How will and must wheat quality change in the future? Is buying according to crude protein content and fall rates still up to date? These and other topics were the subject of discussion of the VDM Committee for Raw Materials and Markets, which met in September at SAATEN-UNION in Isernhagen.
Dialogue creates trust
Marcus Iken (SAATEN-UNION) stressed that the seven partners of SAATEN-UNION as medium-sized breeders provide wide-spread wheat genetics for all utilisation purposes. Furthermore, it is very important for the company to realise market trends in good time by staying in constant dialogue with associations and research facilities, and to align the breeding activities accordingly. The prompt alignment to the practical situation, the intensive dialogue with the farmers, creates a basis of trust, which is growing more and more in importance in this age of mega-mergers.
Genetic variety is important for a wide offer of varieties
Wheat breeder Dr. Martin Kirchhoff (Nordsaat Saatzucht) also stresses the genetic span of the product range. One breeds for an area ranging "from the Ural mountains down to the Atlantic Ocean" and the genetics must be correspondingly broad. Apart from classical breeding work on over 100,000 plots, modern time-saving and effective biotechnology methods are employed in the development of new varieties. Due to the lack of acceptance on the European markets, the company does not employ genetic engineering procedures - and Kirchhoff also distanced himself from new methods such as CRISPR: "They are unsuitable for the design of transparent breeding work and therefore clash with our company philosophy", he stressed. Patenting agricultural crop plants would also block a market-oriented offer. "Factually speaking, the currently practised exchange of different genetics would thus be blocked and the result would be a reduced genetic variety on the variety market - and this would also mean a reduced breeding progress," sums up Kirchhoff.
Sven Böse of SAATEN-UNION described the extremely comfortable situation that the mills find themselves in at the moment. Never before has there been such an extensive offer of quality wheat varieties available to the millers than there is today. But he also stressed that following the amendment of the fertilisation ordinance the processing firms will have to adjust in the mid-term to A-baking qualities with only 11-12 % RP. "Due to the capped nitrogen offer, an increased yield is only possible using nitrogen efficient varieties and decreasing RP-contents. This is due to the close relation between protein and yield, where 1 % RP content (abs.) corresponds to a yield difference of approximately 8 dt/ha. 12.5 and 13 % are also possible in the future, but have to be appropriately remunerated", is his demand. Interesting for the future are the "correlation breakers": On the one hand, varieties that realise comparatively high yields with higher raw protein contents, such as the variety Nordkap (A). On the other hand, varieties that offer high baking yields already at lower raw protein contents, such as Faustus (B).
All mill representatives confirmed that the manufacturing processes as well as the customer demands have changed. An example of this was regional production. More and more firms ranging from the regional baker to the large retail chains are placing emphasis on offering regionally produced product ranges. But anyone guaranteeing a precise product identity in mass goods like cereal, in other words consistency of the products (unaltered character of the goods), runs a high risk: Due to the weather conditions, regional qualities can vary considerably and thus endanger quality stability of the end products. Normally, cereal batches with a deficiency in one quality are balanced with a different one that is particularly strong there. This is a common and robust procedure, which may be impossible at times – depending on the weather conditions – when only using regionally produced products.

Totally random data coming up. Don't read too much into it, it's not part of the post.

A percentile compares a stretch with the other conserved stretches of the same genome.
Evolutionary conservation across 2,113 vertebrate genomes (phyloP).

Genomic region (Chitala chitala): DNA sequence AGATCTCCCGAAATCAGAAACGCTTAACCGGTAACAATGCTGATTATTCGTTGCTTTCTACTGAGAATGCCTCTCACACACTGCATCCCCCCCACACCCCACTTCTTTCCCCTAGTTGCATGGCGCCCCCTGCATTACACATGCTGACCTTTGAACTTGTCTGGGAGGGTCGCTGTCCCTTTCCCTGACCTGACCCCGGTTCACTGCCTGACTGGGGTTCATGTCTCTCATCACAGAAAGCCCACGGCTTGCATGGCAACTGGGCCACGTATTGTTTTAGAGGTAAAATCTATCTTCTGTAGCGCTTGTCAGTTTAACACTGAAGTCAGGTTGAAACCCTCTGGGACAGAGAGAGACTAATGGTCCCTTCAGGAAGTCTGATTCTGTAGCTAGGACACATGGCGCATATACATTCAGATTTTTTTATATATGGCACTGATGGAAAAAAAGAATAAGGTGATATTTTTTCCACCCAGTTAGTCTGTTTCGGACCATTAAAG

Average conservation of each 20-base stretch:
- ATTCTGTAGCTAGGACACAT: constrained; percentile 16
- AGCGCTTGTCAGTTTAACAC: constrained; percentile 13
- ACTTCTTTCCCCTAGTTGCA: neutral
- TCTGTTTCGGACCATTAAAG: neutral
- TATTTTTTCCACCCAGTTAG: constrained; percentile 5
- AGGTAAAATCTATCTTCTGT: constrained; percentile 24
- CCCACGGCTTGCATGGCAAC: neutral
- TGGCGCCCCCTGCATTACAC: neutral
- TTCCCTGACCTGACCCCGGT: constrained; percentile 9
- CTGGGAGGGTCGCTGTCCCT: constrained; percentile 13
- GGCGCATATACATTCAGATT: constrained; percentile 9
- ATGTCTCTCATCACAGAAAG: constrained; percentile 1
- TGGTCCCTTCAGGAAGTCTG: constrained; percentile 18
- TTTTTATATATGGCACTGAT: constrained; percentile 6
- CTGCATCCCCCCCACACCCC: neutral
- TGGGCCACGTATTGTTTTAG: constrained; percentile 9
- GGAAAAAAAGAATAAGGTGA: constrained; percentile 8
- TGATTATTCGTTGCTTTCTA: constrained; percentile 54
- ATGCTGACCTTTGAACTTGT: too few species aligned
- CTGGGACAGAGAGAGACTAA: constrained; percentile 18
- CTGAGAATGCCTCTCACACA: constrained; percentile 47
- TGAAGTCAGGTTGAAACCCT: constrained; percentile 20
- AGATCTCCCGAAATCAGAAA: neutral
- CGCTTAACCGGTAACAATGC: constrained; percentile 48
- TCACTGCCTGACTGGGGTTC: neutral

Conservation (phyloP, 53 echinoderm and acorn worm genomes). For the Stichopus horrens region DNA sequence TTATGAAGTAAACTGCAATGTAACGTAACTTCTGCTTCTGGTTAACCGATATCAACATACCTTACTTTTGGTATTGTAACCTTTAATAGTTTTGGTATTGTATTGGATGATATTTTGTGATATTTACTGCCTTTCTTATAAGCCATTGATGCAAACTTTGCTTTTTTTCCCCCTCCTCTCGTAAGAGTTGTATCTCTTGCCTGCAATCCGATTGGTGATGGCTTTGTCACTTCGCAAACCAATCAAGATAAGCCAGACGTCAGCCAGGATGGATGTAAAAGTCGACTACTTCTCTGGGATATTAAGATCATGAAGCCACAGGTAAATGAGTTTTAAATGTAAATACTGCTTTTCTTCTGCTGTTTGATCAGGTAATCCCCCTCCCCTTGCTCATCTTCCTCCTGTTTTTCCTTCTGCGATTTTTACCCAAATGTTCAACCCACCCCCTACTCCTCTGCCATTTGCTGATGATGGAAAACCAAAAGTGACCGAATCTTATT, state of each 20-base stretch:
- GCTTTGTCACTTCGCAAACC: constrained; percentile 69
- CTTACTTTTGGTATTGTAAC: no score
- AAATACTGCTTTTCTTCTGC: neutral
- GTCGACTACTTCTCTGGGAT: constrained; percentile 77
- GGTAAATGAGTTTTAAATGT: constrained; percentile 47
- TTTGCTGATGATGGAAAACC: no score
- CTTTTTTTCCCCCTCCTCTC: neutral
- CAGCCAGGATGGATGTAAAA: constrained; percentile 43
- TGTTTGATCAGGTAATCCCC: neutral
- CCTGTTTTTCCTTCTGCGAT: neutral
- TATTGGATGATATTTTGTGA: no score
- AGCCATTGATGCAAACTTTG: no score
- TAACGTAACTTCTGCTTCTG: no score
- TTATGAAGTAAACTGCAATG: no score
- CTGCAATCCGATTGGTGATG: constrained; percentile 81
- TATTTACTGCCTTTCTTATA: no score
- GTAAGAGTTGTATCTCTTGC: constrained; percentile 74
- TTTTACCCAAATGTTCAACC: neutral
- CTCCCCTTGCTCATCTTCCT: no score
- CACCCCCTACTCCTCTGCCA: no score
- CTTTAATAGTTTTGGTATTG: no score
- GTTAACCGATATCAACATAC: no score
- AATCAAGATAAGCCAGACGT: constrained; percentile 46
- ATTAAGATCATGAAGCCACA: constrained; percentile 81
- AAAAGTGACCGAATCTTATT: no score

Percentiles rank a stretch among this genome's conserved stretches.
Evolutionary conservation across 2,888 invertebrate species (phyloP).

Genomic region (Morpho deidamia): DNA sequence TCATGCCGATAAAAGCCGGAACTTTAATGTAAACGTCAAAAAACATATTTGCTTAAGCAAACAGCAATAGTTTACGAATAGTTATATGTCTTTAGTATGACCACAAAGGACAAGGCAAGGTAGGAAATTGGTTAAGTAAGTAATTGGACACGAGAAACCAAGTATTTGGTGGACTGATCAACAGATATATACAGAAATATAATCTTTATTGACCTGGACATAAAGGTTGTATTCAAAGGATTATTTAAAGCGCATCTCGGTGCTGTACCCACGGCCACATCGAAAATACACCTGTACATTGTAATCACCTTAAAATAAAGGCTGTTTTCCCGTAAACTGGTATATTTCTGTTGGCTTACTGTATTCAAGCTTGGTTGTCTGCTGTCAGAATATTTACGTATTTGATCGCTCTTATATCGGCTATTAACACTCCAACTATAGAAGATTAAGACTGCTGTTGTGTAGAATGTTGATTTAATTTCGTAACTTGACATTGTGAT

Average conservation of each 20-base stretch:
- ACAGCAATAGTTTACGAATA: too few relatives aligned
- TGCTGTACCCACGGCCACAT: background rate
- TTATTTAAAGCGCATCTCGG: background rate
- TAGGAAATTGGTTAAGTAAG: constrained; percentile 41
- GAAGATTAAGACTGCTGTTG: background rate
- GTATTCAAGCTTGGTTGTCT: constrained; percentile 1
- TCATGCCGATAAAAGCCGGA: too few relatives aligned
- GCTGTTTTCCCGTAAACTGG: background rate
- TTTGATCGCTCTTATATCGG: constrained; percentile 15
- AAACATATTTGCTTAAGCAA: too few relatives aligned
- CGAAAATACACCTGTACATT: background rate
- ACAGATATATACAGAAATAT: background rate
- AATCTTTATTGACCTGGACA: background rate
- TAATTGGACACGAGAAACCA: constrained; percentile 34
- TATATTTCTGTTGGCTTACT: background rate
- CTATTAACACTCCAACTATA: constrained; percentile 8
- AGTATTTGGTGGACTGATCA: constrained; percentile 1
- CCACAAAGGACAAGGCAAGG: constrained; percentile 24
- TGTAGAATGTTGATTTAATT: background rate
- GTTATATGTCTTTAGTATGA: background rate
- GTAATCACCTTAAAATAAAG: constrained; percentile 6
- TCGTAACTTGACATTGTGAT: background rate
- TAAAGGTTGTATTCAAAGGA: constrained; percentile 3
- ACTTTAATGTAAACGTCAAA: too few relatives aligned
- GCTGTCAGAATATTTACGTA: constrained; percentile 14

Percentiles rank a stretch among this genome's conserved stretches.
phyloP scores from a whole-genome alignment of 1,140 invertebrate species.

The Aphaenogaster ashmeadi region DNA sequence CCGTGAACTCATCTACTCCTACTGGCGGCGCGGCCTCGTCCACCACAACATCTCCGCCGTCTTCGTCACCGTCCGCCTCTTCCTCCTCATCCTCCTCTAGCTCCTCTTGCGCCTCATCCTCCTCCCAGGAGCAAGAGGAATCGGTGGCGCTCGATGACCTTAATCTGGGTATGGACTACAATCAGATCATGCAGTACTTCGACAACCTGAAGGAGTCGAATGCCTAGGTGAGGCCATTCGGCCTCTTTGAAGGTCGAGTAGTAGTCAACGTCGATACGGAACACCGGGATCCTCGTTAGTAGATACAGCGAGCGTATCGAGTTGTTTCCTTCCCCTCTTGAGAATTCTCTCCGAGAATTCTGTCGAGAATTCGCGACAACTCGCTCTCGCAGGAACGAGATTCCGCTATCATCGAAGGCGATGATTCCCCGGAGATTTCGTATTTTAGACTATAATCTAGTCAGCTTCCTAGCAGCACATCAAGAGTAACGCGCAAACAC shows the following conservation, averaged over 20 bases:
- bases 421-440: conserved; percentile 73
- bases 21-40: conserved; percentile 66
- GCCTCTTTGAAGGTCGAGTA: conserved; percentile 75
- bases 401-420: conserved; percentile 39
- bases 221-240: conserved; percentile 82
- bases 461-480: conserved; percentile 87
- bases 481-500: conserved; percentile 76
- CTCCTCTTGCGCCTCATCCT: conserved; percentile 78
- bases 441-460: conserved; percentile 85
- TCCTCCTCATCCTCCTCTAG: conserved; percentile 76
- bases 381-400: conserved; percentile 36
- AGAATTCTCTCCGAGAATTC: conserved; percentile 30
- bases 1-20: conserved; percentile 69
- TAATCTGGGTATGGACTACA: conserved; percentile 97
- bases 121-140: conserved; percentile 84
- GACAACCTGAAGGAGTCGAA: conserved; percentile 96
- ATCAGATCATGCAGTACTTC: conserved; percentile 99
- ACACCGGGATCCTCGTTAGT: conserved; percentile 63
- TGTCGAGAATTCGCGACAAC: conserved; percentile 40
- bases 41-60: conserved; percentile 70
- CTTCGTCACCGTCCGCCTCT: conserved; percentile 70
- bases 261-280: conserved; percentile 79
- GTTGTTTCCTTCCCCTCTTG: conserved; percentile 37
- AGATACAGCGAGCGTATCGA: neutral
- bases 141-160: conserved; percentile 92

A further example is deep frozen ready-to-bake bread rolls or baking products: These products require completely different baking properties (e.g. dough stability time) to customary bread rolls. The modern food and luxury food sector is filled with special products requiring special flours: Against this background, however, the logical conclusion seems to be to specifically buy-in according to variety types/characters. And exactly at this point, it makes no sense anymore to only use the raw protein content as value determining characteristic.
The missing quick test for registration at the mill, however, was always the sticking point in all the ideas and proposals made during the discussion regarding topics such as the common registration of quality varieties with low raw protein contents.
Raw protein content and falling number are mainly used in buying, as they can be determined in quick tests when accepting the grain. More important from the view point of the mills, however, would be a quick test of the baking quality. But the tests available up to now take too long, so that the cereal have to be kept separate until the results of the test are available. A separation of the individual batches in the accepting firm simply cannot be handled and also is too expensive.
|Thus, in his closing words, Kill only sees the possibility for change as soon as there is an available quick test. "As long as it is not possible to quickly test specific baking properties, the qualities required by the customer must still be mixed from the qualities present." It is possible to define variety characteristics for special products and product niches, determine the matching varieties with the help of the breeders and secure these batches using contract growing or targeted buy-in.
Dr. Anke Boenisch